In 1949, the Soviets decided to build what they deemed a "workers’ paradise" in a town on the outskirts of Krakow. This new town was part of their campaign to break down the resistance of middle-class Krakowians to the Soviet program for Poland, a program that entailed the denial of one thousand years of Polish religious and cultural heritage.
The name of their new town was to be "Nowa Huta", and the Soviets intended it to be a model example of the communist ideal of "a city without God". This new town was to be filled with enormous blocks of workers’ apartments, some containing as many as 450 flats.
Nowa Huta 2006.
The breakdown of community was essential to this new "city without God", as there was to be no easy way for the Polish worker to vist with his neighbors. To quote the distinguished George Weigel, in his seminal work Witness To Hope, "If you wanted to visit a neighbor outside the two or three apartment module in which you lived, you went down the stair or elevator, left the building, reentered through another door, and then climbed the stairs or took the elevator up to your neighbor’s module." (P.189)
In other words, you were to have little or no contact with your neighbor, because "Nowa Huta’s apartment blocks were aptly described as human filing cabinets, and the cabinets were deliberately designed to keep the files separated."(Ibid.)
If the average Pole were to have minimal contact with his neighbor in this new Soviet "workers’paradise", his contact with God was to be even less, for Nowa Huta was to be a town without a Church, and in Catholic Poland, this meant that Christ would not be allowed a place to dwell among his people. There lterally would "be no place for Him in the Inn".
As the Communists refused the initial permits to build a Church in Nowa Huta, it was quickly destined to become a symbol of the implacable opposition between the Communist state and the Catholic Church.
Since this town fell in the jurisdiction of the Archdiocese of Krakow, the young newly appointed auxiliary Bishop of Krakow, Karol Wojtyla, opened the offensive by celebrating an open air Midnight Mass in Nowa Huta in 1959. To quote Witness To Hope again, "The great symbol for Nowa Hutas’ soul was the building of what became known as the ‘Ark Church’, which arose from the field in the Bienczyce neighborhood where Wojtyla had celebrated Midnight Mass since 1959."(P.190)
This struggle for the soul of Nowa Huta (and with it, the Polish Nation) was not an easy one, and it was to go on for many years. It is a testimony to the indomitable faith of Poles, as it is the exercise of the episcopacy both bold and brave, for the future Archbishop of Krakow was to celebrate Midnight Mass in the open air cold for many years to come.
Cardinal Wojtyla 1970.
In his Christmas Day Mass in the Wawel celebrated on December 25, 1963, he spoke of the Mass he had clebrated only hours earlier in a very cold Nowa Huta, "The Midnight Mass which I just said was celebrated in a great freeze. Several thousand people participated...What a closeness between this Midnight Mass in Nowa Huta and what I had seen in Bethlehem: a humble grotto open to the elements..." (Kalendarium P.225)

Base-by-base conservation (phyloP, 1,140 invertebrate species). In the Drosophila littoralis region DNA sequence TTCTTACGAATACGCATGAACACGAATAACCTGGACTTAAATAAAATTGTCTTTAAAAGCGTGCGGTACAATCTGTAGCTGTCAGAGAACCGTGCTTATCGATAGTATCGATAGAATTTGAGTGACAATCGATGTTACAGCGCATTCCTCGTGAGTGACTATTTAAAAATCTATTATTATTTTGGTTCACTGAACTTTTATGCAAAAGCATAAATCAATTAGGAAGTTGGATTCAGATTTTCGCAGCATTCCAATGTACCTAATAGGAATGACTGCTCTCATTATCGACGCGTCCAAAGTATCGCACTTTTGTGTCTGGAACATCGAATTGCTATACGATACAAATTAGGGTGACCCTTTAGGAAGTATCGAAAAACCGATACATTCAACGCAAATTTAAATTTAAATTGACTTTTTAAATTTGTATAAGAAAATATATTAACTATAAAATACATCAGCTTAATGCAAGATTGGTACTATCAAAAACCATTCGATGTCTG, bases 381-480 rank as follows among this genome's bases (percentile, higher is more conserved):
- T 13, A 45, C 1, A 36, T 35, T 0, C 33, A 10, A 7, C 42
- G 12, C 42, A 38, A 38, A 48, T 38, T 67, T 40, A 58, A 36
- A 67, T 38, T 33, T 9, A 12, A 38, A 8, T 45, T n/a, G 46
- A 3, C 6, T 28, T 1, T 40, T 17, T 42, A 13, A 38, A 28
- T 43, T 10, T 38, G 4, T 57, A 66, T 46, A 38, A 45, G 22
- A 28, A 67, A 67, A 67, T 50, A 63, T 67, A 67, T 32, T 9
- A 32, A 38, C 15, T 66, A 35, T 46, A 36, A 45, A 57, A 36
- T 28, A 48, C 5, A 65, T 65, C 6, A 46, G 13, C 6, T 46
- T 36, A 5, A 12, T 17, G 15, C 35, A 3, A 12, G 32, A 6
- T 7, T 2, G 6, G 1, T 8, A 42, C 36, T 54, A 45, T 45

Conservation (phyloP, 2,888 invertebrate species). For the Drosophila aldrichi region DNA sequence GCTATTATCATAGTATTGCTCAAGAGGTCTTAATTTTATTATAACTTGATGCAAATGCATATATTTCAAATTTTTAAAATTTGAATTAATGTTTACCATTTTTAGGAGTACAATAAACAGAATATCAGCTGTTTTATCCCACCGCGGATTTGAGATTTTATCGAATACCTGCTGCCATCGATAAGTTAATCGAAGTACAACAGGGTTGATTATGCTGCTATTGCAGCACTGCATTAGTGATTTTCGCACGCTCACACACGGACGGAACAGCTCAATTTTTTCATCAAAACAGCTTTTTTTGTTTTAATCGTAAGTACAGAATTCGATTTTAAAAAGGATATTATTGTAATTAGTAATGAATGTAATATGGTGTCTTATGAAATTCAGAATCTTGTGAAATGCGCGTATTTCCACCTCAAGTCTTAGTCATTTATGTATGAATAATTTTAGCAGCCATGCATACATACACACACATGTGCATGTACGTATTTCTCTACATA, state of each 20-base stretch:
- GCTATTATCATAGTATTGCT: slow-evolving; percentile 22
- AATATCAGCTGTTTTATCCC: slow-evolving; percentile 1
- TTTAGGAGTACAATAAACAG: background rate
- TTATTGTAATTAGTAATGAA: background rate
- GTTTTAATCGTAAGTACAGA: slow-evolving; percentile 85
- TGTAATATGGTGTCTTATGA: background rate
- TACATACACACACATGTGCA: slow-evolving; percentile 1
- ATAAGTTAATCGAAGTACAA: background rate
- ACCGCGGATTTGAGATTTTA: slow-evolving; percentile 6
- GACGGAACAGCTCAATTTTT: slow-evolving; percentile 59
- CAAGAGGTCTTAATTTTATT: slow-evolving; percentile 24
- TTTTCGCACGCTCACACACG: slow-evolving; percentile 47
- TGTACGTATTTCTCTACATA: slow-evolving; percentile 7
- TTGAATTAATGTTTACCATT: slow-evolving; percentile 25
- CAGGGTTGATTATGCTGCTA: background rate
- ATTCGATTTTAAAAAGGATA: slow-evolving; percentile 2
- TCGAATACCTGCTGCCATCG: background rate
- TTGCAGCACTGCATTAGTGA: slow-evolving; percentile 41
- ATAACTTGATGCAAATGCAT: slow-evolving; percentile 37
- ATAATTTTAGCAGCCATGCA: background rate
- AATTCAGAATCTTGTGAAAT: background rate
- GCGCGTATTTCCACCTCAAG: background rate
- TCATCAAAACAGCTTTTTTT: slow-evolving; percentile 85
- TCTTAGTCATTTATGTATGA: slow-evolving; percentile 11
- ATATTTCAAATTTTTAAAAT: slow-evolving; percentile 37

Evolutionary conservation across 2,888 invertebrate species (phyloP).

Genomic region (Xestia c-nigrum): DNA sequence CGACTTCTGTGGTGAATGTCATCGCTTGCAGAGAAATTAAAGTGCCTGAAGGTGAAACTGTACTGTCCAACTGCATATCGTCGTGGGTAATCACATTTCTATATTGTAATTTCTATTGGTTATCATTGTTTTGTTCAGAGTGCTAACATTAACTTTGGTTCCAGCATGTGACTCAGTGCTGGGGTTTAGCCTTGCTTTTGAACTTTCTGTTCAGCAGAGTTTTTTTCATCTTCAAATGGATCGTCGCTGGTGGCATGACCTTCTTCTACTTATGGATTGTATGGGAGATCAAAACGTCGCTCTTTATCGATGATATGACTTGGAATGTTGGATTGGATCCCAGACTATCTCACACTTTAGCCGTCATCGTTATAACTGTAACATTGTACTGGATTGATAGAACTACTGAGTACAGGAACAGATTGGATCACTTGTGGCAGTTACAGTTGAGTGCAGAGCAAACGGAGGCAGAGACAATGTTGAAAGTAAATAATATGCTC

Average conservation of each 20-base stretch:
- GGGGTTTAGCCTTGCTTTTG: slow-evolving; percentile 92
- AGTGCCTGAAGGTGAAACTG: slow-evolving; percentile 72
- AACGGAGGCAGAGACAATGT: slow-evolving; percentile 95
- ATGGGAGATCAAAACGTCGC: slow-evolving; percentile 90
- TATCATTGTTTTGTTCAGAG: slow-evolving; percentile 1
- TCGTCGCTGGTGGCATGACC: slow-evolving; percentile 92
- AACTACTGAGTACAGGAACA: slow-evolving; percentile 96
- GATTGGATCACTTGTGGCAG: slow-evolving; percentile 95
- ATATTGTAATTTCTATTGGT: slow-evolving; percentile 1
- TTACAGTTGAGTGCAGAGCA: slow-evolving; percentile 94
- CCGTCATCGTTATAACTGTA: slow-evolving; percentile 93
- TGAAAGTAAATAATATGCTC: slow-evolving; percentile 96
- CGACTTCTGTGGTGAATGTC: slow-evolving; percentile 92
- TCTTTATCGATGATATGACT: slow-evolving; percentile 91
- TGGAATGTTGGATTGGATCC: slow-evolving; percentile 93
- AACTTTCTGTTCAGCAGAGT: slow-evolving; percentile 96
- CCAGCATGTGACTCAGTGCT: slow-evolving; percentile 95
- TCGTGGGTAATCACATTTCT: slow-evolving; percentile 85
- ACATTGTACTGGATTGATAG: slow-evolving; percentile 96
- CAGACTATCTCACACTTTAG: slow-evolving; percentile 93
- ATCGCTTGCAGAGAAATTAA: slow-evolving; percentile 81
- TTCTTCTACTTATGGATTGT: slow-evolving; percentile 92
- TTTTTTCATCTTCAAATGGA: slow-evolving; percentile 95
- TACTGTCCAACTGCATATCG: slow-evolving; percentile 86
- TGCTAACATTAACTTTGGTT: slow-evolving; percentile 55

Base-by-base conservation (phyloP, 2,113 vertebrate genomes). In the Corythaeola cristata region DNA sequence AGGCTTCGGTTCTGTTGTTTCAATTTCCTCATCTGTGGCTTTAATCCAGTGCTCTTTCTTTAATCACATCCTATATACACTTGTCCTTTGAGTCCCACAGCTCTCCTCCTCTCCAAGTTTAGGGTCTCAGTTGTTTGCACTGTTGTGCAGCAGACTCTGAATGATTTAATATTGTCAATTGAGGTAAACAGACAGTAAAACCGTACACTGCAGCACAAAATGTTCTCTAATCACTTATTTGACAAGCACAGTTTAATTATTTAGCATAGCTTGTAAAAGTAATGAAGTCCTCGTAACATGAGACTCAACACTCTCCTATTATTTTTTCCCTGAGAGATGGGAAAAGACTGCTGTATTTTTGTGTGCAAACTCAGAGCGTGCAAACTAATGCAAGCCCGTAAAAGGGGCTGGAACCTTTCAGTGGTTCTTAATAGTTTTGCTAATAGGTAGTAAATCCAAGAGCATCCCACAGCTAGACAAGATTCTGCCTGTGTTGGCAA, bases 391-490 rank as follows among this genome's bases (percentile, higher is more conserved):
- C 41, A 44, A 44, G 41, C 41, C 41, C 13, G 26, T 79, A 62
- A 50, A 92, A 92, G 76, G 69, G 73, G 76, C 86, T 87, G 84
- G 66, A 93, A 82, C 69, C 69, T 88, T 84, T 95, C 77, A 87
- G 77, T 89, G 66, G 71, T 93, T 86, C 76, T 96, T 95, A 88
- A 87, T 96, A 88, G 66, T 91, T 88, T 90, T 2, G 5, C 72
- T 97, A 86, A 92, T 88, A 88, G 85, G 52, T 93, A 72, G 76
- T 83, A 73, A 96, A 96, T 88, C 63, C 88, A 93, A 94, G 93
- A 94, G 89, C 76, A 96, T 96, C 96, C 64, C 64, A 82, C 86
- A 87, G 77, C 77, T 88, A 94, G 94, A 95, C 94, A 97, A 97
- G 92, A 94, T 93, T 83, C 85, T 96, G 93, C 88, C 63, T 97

This heroic example of episcopal faith and perserverance inspired a courageous laity to not lose hope, for this struggle was to continue on. Led by the outanding now Cardinal Archbishop Wojtyla of Krakow, the citizens of Krakow gathered yet again in the cold and frigid open air of Nowa Huta for Midnight Mass on December 25, 1972. This is, in part, the exhortation given them by the now battle tested and proven Archbishop, "And we stand here, at this place, where the new - born Christ does not have a roof over his head...over His head. All of us gathered here invite Him and plead that here...where God is being born, unto these people, unto these many thousands of people, new people, people of hard work, people of great accomplishment - - that God may be born here, in accordance with the traditions of our Polish culture: under a roof!!!" (Ibid.)
This moving example of patient and humble perserverance was to eventually pay off, for on May 15, 1977, the great Cardinal of Krakow was able to consecrate the new ‘Ark Church’, in which Mary, Queen of Poland was saving her people. What is especially noteworthy and instructive, is that the cornerstone for this great Church was stone taken from the tomb of St. Peter, donated by Pope Paul VI.
Surveying the Ark Church at Nowa Huta.
So, on this Christmas Day 2006, may we on Long Island find strength and hope in this beautiful story, one intended by Providence to inspire Catholics around the world with an example of the heroism a courageous Bishop can inspire in his laity, all the while attatched in faith and spirit to the Succesor of St. Peter.
May all of us on Long Island pray this Christmas, that the sacrifices necessary to preserve our Catholic faith in the face of more subtle yet similar attempts to weaken it, be never lacking. May the example of Cardinal Karol Wojtyla, give similar encouragement to our Bishops, always united in mind and heart with our Holy Father, Pope Benedict XVI
Nolite timere. Be not afraid! Merry Christmas!!!